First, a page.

Garcia: I haven’t got it down. What I’m doing with the steel is I’m going after a sound I hear in my head that the steel has come the closest to. But I have no technique on the steel. I’ve got a little right hand technique from playing the banjo, and I’ve listened to records; but my intonation with the bar is still really screwed up. I have to do it by ear. The only steel player I’ve had a chance to learn some stuff from was Buddy Cage, who’s the steel player for the Great Speckled Bird, Ian and Sylvia’s band. He’s a Canadian kid and a good, good steel player. I’m really a novice at it, but I’m not really trying to become a steel player. I’m trying to duplicate something that’s in my head.
GP: Were the background fills you played on the “Teach Your Children” cut on the second Crosby, Stills, Nash, and Young album what you were hearing in your head?
Garcia: On the new David Crosby album I played one thing that I really, really liked; it was starting to get to where I can hear the steel getting to. I’ve done a lot of studio stuff on the steel – Lamb’s new album, the New Riders’ album, the stuff on our albums, one cut on the Airplane’s Volunteers album, and on Kantner’s Starship album. The New Riders are actually too good for me to be playing steel with. What they need is a regular, good guy who’s been playing since he was three.
GP: Does that mean you’re not planning to stay with the New Riders?
Garcia: I can’t do more than one thing full-time at a time.
GP: While we’re at it, what’s the future of the Dead?
Garcia: More and better, I hope.
GP: To get back to the steel guitar, what do you think the place is for the pedal steel in rock music?
Garcia: I’m playing the place where I think it’s supposed to be. The David Crosby record is where I think it’s supposed to be. I don’t hear it as being another continual lead instrument; I just consider it another possibility musically. I don’t feel that one instrument has more weight than others. Any sound that you can produce adds to your vocabulary of possibilities.
GP: What does the pedal steel have in common with the guitar and banjo from a technique or theory point of view?
Garcia: Well, the banjo is an idiosyncratic instrument. There are certain things that you can play on it that lend themselves to it and certain things that just don’t. The way I see it, the steel is kind of the same way in that it is definitely set up for definite combinations. In that sense the banjo and the pedal steel are limited instruments.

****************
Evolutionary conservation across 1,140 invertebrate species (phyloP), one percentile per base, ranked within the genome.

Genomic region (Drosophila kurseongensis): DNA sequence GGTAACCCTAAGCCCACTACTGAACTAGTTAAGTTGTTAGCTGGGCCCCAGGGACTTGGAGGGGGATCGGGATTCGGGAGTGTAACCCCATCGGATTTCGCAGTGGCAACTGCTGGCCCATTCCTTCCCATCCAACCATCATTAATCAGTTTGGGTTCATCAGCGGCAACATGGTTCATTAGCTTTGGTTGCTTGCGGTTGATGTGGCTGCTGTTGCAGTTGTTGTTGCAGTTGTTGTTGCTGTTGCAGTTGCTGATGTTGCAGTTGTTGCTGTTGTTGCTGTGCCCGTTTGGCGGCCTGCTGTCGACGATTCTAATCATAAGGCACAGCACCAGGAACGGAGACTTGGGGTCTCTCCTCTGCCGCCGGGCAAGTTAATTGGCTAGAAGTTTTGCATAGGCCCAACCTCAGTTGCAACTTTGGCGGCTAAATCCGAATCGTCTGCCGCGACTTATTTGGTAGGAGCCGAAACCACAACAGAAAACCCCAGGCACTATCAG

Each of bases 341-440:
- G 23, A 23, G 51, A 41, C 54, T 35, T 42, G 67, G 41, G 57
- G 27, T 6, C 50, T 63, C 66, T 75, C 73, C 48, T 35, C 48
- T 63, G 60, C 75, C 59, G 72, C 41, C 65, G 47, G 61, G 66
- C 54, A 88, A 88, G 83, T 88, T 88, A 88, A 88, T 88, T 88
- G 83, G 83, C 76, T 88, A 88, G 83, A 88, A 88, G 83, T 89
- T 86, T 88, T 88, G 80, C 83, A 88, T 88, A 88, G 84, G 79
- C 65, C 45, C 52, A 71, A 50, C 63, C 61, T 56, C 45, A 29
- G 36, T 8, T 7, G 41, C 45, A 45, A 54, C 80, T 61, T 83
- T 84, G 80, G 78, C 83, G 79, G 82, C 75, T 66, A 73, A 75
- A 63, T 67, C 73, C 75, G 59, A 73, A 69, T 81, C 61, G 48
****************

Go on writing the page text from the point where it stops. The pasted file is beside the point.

GP: How would pedal steel sound on top of a 12-bar blues?
Garcia: If you’d like to hear it there’s a Chuck Berry recording where he plays pedal steel on a 12-bar blues. It’s called “Deep Feeling,” and it’s on the other side of one of those famous cuts. You’ll know right away what it is although you’ve heard it before and probably didn’t recognize what it was. You probably thought it was just an extremely well-articulated guitar or maybe slide guitar. But you listen to it and it’s pedal steel. He plays it in a way that nobody else plays it, and it’s really beautiful. There are other guys who play pedal steel blues, but nobody’s been able to get out of that stiff phrasing. Nobody’s really gotten into playing the steel with a super amount of expression. It’s like a sitar; anything you can do with strings you can do on steel. You can create any number of microtonal variations. By rolling the bar you can get all different speeds of vibrato. The kinds of things you come up with on the pedal steel are usually along the lines of chordal and transitional things. The steel really lends itself to harmonic changes. For example, chord sequences are something you fall into on the pedal steel, just goofing with it. It’s not really a linear instrument; it’s more a simultaneous instrument, if you know what I mean. With the guitar you have linear stuff, then blocky stuff, linear stuff, then blocky stuff. With the pedal steel you could conceivably think and execute three lines at once. It can do that. That’s the thing that’s wow. Listen, you can experiment with contrary motion. It’s difficult to do that on the guitar. Musically, I tend to think in long, emotional, expressive lines. On the steel that tends to be what I find myself playing.
GP: Do you use the edge of your hand to mute the strings?
Garcia: Yeah, blocking they call it. I do that with my left hand by lifting the bar sometimes. Sometimes I do it with my right hand. I do it however I can do it. I go for the sound in the ear and don’t even know about technique.
GP: Do you use your banjo picking fingers to pick the steel?
Garcia: Well, I use the thumb, index finger, and ring finger, because I don’t have a middle finger on my right hand.